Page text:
Britain's mortgage-easing scheme Help to Buy has been extended to include Islamic mortgages.
It comes amid efforts by the government to turn London into a global hub for Islamic finance.
Help to Buy is a stimulus package for the mortgage market. It includes a government guarantee for banks on their mortgage lending and interest-free equity loans for first-time buyers.
"The Help to Buy extension builds on the government's commitment to support the UK Islamic finance market...and retain London's position as the premier western Islamic financial centre," said the Treasury in a statement.
Islamic mortgages with Help to Buy support will be offered by the Islamic Bank of Britain.
Under Islamic finances rules, the paying and receiving of interest is not allowed.
The mortgages will work by the bank owning the property and the buyer paying them in stages until they own it, as well as rent on top.
Britain's government has already launched the first ever sovereign sukuk - bond - outside of the Islamic world. The tranche of UK government sukuks is worth £200m.
At the event, Prime Minister David Cameron pledged to make the UK a more accommodating environment for Muslims by ensuring the Islamic finance infrastructure is in place.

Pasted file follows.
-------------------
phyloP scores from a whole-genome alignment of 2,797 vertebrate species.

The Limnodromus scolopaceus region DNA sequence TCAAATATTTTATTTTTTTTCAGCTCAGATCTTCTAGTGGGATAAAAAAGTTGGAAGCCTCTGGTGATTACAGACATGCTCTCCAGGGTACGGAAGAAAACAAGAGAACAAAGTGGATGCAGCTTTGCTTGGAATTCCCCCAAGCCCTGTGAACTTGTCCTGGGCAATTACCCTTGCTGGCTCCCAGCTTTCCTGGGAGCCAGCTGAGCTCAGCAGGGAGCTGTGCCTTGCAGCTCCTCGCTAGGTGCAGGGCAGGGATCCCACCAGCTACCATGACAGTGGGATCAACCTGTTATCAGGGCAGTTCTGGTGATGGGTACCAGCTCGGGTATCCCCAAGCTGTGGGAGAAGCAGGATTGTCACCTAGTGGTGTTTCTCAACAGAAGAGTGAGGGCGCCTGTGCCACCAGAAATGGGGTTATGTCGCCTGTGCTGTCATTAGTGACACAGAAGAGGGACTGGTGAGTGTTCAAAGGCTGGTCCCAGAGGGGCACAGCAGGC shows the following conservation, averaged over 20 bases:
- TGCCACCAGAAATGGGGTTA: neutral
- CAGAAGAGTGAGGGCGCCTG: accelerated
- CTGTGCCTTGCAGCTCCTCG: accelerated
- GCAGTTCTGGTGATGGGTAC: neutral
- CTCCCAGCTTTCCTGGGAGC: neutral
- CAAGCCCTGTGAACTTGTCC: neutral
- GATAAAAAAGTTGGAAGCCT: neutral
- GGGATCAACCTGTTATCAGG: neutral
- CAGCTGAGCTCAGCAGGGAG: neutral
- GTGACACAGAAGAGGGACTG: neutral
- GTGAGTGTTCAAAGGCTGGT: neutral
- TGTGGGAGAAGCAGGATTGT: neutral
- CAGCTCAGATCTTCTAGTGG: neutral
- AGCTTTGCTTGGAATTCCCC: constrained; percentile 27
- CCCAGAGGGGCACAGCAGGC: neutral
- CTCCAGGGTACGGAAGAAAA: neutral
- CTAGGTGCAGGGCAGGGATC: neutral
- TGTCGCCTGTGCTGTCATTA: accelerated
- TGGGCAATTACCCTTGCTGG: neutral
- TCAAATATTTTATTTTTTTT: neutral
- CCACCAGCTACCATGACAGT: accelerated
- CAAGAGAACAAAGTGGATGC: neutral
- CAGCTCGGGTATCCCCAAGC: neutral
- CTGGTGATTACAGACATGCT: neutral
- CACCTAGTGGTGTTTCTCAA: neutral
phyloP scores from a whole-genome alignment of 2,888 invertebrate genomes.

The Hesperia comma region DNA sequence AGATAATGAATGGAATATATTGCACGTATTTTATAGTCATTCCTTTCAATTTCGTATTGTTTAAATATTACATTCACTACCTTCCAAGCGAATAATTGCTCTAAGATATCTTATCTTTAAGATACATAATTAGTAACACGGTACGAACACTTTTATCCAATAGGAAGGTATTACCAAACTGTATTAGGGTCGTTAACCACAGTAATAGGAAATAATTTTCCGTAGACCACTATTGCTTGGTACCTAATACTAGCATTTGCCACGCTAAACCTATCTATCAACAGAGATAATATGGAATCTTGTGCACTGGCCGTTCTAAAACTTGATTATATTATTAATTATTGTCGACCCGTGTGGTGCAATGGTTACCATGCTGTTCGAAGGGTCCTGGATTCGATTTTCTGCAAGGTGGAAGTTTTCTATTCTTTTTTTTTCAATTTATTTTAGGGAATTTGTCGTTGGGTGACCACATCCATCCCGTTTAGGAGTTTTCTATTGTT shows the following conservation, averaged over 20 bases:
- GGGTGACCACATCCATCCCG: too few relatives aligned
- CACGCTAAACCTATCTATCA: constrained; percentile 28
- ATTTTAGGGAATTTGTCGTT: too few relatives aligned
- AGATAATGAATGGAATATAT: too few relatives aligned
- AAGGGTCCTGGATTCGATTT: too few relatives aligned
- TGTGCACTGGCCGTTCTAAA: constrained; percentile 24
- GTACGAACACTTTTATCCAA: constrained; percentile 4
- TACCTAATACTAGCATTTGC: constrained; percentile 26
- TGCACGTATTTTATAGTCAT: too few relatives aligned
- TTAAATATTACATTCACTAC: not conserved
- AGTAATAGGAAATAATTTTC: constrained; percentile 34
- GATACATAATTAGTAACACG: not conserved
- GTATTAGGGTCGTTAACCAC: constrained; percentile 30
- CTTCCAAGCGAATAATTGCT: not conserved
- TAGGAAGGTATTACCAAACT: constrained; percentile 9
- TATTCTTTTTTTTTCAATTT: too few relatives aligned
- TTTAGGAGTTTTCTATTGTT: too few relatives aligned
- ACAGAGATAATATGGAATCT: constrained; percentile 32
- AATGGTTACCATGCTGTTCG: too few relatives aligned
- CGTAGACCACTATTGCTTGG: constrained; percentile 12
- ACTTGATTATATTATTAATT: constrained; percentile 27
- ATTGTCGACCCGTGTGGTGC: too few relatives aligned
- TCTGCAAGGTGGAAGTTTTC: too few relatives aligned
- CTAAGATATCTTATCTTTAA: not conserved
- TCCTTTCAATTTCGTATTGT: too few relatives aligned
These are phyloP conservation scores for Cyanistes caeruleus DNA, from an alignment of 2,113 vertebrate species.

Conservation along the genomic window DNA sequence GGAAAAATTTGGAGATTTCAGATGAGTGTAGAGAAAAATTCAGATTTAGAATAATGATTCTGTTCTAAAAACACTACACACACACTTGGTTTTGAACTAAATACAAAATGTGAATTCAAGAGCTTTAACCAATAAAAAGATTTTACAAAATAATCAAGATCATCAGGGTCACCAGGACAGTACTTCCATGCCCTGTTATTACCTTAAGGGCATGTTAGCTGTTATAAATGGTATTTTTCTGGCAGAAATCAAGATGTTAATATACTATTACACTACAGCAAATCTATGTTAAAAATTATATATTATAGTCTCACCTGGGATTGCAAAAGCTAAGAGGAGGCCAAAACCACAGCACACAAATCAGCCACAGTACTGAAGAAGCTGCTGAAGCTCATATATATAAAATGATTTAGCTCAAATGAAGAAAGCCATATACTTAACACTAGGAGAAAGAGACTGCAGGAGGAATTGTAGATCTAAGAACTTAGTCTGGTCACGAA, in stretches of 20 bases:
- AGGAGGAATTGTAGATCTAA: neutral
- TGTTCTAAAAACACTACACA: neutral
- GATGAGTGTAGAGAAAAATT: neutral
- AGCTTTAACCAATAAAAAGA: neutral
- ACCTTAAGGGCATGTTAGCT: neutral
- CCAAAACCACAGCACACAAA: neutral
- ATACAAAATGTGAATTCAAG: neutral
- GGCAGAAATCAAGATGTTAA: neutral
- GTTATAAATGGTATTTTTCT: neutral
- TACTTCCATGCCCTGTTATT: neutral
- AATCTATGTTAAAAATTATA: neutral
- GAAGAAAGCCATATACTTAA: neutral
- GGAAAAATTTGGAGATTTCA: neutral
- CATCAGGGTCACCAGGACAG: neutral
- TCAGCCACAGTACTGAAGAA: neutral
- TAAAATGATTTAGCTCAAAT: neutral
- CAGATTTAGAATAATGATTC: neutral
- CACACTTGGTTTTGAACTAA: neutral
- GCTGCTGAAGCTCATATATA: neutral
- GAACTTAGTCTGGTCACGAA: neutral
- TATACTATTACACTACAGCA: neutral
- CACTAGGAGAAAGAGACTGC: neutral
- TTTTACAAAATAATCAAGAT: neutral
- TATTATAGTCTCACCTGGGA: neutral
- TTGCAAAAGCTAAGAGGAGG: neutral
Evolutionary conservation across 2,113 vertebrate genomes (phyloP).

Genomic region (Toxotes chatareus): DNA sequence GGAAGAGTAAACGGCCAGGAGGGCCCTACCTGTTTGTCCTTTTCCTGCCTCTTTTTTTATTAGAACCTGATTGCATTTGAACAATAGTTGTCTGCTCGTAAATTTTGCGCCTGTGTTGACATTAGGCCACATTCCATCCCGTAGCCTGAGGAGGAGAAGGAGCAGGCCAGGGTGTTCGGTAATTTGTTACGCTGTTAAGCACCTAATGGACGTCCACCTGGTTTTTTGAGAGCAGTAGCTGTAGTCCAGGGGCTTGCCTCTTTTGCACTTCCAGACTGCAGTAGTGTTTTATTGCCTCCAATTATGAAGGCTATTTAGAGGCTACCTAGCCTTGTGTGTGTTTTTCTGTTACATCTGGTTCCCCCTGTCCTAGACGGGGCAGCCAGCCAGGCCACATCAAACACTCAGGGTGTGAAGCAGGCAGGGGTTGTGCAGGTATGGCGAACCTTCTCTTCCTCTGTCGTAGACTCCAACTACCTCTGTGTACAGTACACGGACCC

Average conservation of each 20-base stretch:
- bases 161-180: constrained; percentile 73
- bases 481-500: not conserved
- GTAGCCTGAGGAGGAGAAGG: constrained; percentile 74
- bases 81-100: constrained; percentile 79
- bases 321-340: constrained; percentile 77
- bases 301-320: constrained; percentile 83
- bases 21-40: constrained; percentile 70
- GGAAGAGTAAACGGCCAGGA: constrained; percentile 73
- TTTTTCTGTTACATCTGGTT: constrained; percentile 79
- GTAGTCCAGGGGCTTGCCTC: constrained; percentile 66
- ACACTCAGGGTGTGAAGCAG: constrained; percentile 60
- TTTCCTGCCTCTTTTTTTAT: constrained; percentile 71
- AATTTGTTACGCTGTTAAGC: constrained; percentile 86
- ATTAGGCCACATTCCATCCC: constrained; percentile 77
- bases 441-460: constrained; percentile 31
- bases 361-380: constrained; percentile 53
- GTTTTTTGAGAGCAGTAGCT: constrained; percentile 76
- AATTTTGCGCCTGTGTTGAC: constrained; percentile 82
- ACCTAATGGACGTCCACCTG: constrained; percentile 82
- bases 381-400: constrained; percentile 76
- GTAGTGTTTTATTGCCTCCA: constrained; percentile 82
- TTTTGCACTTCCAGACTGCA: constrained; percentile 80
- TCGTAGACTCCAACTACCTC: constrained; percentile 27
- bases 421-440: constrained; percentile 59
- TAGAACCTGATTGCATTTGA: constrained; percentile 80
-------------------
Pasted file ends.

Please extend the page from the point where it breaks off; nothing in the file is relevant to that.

"We have already removed the double tax on Islamic mortgages and extended tax relief on Islamic mortgages to companies as well as individuals, and just last week we made new commitments to open up new forms of student loans and business start-up loans for Islamic students and entrepreneurs," he said.
"Let me be clear what this means. Never again should a Muslim in Britain feel unable to go to university because they cannot get a Student Loan - simply because of their religion.
"Never again should a Muslim in Britain feel unable to go to start a business because they cannot get a Start-up Loan - simply because of their religion.
"The message is simple: Britain is a country ready to welcome your investment, a country that values your friendship, and a country which will never exclude anyone because of their race, religion, colour or creed."
Globally, the Islamic finance industry is forecast to be worth $2.6tn (€1.9bn, £1.6bn) by 2017. It has grown by around 30% each year since the millennium and consultancy firm Oliver Wyman predicts that there will need to be at least 150 Islamic finance institutions by 2020 to meet the ever-growing demand.
There are more than 20 UK banks offering Sharia-compliant products, such as HSBC and RBS.